First Time Home Buyer

User Stats

12
Posts
1
Votes
Gursimran Singh
  • New to Real Estate
  • California
1
Votes |
12
Posts

First Property Purchased - House Hack... What's Next?

Gursimran Singh
  • New to Real Estate
  • California
Posted Apr 23 2022, 21:24

Hey BP, I've been a bit inactive but I am 21 years old and just got an offer accepted on a property in which I will live in one of the bedrooms and rent out the other two. I am going through the loan approval process with escrow closing in the standard 30 days if all goes to plan. I have two tenants lined up (of course no guarantee but odds are in my favor to have revenue coming starting within a month of escrow close). Also, I cleared with the HOA ahead of time and they are okay with renting rooms out. My goals are to not have full cash flowing property, that is a bit difficult to do with this property but I can have most of my mortgage covered. The rest is mainly utilities and reserves for any forthcoming expenses. My goal is to build experience in RE and learn how to manage tenants as well as build equity for future leveraging opportunities. I do have a very well-paying job (blessed) and that is my main focus to grow in that role to not only secure my job but also grow my salary to support more RE investments.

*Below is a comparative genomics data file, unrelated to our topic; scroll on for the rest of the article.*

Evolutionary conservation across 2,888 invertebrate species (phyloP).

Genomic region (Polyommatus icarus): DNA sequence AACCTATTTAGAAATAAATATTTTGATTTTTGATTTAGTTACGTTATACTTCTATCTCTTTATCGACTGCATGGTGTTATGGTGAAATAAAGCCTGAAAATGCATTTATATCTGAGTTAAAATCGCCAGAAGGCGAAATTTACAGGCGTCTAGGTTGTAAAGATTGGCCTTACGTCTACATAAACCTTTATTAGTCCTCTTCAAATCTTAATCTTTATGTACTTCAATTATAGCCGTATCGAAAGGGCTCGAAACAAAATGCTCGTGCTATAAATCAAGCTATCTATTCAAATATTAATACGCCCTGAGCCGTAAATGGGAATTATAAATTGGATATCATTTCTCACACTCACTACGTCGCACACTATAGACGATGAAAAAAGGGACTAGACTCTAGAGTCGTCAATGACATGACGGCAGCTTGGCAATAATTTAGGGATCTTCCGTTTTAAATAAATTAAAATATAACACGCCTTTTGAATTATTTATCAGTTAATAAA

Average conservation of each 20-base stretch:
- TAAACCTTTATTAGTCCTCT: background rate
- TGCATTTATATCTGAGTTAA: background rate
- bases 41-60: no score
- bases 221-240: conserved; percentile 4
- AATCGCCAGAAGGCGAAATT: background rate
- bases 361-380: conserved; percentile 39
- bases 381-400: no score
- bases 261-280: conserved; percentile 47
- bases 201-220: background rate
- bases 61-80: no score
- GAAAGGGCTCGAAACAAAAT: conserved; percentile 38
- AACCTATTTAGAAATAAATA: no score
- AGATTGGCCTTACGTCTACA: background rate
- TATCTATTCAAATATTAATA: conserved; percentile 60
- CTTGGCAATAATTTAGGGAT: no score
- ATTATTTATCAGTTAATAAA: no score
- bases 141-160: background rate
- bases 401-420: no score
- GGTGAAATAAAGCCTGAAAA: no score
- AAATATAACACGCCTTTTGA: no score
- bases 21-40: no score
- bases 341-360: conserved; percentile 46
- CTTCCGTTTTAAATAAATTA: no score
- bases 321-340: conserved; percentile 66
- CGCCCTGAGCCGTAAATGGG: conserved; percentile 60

Here is what my forecasted income statement looks like right now. 



The first question is, what flaws do you see in this? Is there somewhere where I am overestimating or underestimating? 

The second question is, what are some pathways after achieving this house hack? Is it purchasing more SFRs and building a comfy equity cushion to use to invest in a multi-family? What are some of the things you guys have done after a house hack? 

Any additional feedback is really appreciated. I am always open to respectful opinions and thoughts. Thanks, BP!

Fresno, California

User Stats